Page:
Tennessee Valley Authority considers replacing coal with gas
NASHVILLE, Tenn. (AP) — The nation’s largest public utility is looking at shutting down three of its five remaining coal-fired power plants, saying they are old and no longer practical. But despite President Joe Biden’s goal of a carbon-pollution-free energy sector by 2035, the Tennessee Valley Authority, an independent federal agency, is considering replacing the lost megawatts from coal with another carbon-producing fuel — natural gas.
At a public hearing this week on the proposed closure of the Kingston Fossil Plant, TVA Senior Manager of Enterprise Planning Jane Elliott stressed the fact that gas provides reliability and flexibility as a fuel that can be called upon at any hour of any day. Solar generates energy only about 25% of the time, Elliott said, so “you have to add more solar to get the same amount of energy from gas.”
Gas is also currently cheaper than solar, Elliott said, although prices are falling and solar should become cheaper towards the end of the decade.
Samantha Gross, director of the Brookings Institution’s Energy Security and Climate Initiative, said reliability and flexibility are real considerations, but TVA already has lots of that with its current gas and hydroelectric plants. Any new gas plants will likely be around for decades, long past Biden’s 2035 goal to decarbonize.
“That’s important,” Gross said of the goal. “We’re fried if we don’t do it.”
Scientists have warned that failing to meet that target will only lead to more intense and more frequent extreme weather events, as well as droughts, floods and wildfires.
TVA’s Kingston and Cumberland plants together produce around 3,900 megawatts of electricity. The utility is not looking to replace electricity lost from the shut down of its smaller Bull Run plant, but for the other two, the utility is studying three replacement alternatives. Two of them are different types of gas plants. The third option is for renewables — most likely solar — plus storage.
The utility already has plans to add 10,000 megawatts of solar power to its system by 2035, but that won’t be a replacement for the coal plants. Utility spokesperson Scott Brooks said most of that will go to large industrial customers like Google that want to power their facilities with renewables.
Marilyn Brown is a professor of energy policy at Georgia Institute of Technology who served on the TVA board of directors from 2010-2017. She said what’s missing from TVA’s proposals is decreasing the need for new electrical generation altogether. That can be done through stronger investments in energy efficiency and demand response — which involves helping customers change their usage patterns to flatten peak demand periods.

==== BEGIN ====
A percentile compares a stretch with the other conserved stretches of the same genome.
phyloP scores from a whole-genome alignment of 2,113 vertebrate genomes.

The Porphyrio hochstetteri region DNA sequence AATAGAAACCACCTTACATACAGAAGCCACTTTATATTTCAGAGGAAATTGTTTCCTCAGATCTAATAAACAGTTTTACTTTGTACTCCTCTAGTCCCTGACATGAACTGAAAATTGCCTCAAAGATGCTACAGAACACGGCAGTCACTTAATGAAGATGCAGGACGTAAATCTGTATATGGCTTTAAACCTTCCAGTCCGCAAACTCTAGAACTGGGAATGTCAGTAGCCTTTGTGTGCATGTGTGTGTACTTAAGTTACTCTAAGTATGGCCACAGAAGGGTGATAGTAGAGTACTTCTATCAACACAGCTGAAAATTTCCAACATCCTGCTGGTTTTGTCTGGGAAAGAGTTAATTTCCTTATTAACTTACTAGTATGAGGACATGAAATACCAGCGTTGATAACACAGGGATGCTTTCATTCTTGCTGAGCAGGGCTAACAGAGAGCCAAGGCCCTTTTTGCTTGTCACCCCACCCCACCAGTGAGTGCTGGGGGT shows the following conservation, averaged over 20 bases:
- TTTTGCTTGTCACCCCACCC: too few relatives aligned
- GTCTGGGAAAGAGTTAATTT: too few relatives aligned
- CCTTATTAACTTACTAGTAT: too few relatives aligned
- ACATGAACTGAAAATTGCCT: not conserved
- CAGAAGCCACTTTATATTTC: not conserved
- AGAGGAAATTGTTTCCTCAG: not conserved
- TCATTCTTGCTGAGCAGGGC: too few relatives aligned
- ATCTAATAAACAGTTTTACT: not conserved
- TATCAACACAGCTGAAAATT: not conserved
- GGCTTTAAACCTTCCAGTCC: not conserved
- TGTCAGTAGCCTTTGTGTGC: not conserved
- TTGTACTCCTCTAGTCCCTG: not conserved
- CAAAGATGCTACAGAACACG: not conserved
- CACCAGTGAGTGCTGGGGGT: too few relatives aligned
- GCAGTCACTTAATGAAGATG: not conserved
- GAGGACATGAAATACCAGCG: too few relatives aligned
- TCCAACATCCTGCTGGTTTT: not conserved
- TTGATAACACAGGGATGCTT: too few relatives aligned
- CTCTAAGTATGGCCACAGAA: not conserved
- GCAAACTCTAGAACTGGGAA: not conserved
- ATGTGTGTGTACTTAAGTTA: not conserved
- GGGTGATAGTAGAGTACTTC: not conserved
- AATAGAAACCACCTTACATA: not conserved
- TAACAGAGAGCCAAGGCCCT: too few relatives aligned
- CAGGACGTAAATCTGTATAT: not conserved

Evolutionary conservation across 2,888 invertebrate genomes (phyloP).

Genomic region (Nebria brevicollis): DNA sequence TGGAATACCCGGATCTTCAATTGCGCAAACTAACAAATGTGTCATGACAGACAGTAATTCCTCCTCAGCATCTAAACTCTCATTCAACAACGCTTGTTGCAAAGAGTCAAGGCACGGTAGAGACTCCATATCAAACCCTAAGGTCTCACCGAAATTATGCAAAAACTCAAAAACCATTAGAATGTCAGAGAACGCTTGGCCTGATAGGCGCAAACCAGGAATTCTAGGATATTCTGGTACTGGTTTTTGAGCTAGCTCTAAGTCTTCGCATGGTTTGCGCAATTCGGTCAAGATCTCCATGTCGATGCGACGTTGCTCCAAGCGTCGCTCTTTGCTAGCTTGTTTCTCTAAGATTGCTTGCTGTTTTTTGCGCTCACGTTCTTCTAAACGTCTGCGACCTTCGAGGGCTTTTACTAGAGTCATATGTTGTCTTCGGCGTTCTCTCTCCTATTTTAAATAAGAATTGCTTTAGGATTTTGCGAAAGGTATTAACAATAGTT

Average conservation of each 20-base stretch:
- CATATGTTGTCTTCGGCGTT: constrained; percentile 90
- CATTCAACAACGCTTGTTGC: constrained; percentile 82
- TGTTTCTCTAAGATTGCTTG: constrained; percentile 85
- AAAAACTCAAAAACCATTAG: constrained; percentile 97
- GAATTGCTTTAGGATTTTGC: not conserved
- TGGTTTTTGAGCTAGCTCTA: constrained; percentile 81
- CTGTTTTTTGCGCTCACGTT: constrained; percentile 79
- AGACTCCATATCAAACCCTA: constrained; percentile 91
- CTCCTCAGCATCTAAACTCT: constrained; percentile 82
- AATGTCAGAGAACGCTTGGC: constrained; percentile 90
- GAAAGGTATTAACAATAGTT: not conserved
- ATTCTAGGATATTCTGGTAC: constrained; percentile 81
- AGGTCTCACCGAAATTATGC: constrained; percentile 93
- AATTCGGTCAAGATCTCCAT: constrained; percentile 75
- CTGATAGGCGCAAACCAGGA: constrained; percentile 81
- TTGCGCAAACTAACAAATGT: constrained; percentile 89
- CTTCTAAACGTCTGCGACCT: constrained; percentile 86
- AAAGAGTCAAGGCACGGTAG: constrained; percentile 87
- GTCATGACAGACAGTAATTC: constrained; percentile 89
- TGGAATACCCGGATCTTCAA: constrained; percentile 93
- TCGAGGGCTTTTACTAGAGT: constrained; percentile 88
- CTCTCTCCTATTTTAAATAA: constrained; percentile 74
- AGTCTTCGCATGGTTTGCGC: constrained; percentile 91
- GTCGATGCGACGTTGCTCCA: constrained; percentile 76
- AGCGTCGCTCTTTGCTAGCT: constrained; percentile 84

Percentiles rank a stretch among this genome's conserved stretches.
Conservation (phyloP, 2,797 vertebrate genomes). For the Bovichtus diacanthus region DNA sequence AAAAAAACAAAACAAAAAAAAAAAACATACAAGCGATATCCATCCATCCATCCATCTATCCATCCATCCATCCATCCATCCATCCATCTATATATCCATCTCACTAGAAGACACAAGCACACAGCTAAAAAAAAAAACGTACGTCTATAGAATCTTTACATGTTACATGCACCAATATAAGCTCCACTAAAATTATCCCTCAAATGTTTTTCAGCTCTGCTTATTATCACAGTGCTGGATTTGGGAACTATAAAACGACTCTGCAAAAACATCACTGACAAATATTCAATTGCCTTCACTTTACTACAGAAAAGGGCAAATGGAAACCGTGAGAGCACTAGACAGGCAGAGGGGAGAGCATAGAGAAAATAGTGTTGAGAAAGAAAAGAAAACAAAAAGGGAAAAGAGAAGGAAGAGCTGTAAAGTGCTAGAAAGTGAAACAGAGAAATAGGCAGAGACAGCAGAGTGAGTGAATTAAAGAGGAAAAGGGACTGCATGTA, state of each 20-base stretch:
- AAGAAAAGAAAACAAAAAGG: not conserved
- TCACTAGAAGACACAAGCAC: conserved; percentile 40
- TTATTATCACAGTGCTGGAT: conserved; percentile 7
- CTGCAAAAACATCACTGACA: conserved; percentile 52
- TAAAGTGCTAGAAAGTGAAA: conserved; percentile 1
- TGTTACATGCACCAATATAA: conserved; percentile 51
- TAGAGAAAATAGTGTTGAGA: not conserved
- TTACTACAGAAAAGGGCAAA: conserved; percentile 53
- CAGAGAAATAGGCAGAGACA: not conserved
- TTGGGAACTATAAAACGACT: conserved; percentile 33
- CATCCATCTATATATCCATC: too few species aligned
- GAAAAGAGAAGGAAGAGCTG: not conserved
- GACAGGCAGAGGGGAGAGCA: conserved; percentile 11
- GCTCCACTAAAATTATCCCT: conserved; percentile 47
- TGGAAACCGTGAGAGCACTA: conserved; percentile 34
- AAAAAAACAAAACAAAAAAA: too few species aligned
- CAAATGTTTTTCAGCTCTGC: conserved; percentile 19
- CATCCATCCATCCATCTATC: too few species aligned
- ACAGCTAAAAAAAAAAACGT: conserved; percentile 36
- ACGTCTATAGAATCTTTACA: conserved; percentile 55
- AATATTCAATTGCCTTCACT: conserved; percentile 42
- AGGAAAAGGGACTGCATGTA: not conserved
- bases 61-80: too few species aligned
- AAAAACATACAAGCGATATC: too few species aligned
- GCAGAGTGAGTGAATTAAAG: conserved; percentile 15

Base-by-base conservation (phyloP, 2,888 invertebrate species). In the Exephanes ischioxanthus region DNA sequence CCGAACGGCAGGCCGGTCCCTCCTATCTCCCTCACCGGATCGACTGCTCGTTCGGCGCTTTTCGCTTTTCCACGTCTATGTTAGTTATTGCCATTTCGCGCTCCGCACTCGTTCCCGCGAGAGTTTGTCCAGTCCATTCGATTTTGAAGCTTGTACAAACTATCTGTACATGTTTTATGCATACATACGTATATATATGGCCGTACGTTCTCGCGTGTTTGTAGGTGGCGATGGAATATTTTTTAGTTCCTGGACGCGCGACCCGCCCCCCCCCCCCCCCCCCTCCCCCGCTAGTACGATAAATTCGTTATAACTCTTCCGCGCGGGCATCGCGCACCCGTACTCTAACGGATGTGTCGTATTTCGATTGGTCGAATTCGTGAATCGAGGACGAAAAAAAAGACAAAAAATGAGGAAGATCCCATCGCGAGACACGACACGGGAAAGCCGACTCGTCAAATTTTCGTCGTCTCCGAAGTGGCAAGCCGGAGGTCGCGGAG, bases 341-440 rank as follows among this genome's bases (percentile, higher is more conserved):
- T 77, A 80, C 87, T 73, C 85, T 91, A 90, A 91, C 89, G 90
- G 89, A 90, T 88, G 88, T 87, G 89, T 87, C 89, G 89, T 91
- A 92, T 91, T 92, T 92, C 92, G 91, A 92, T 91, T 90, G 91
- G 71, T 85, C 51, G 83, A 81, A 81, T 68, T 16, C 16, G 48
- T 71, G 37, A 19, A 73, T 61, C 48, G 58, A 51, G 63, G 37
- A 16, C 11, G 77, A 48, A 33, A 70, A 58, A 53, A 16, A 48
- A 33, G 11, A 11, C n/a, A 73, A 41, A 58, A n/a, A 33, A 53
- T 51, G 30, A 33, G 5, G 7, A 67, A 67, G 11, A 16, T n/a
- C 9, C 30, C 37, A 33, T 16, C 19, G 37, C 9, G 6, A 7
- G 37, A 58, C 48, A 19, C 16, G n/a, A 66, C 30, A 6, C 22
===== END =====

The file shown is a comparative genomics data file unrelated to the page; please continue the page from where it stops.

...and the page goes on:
Demand response can drop a load just as quickly as firing up a gas turbine to meet that load, Brown said. “Why not help people control their thermostats and appliances when generation is in short supply?” As an example, she said, studies have found you can cycle off air conditioning for 17 minutes in an hour without any noticeable difference.
One challenge is that TVA does not sell electricity directly to homes. Instead, that’s done through 153 local power providers. But Brown said it’s a challenge they could overcome. Going all-in on gas would be a backwards solution, but “the risks are low, and they know how to do it,” Brown said. “The issue is getting the utility to move in a direction it’s not as familiar with.”
Meanwhile, critics say TVA already has failed to accurately weigh the environmental impacts of a separate proposal to add new gas turbines at its Paradise plant in Kentucky and Colbert plant in Alabama. TVA’s draft environmental impact statement states these additions will not negatively affect greenhouse gas emissions or climate change because the utility is reducing emissions elsewhere in the system.
A group of seven environmental organizations has written to TVA, calling their analysis flawed and a violation of the National Environmental Policy Act. “If building new gas-fired power plants does not negatively impact climate change, nothing does,” the letter states.
TVA President Jeff Lyash said earlier this year that the utility is on track to reduce greenhouse gas emissions by 80% by the year 2035, compared to 2005 levels. He said they will not be able to meet the 100% reduction goal without technological advances in energy storage, carbon capture and small modular nuclear reactors. The utility has its own aspirational goal of net zero emissions by 2050.
Any final decision on whether to shut down the coal plants and what to replace them with will have to be approved by TVA’s board.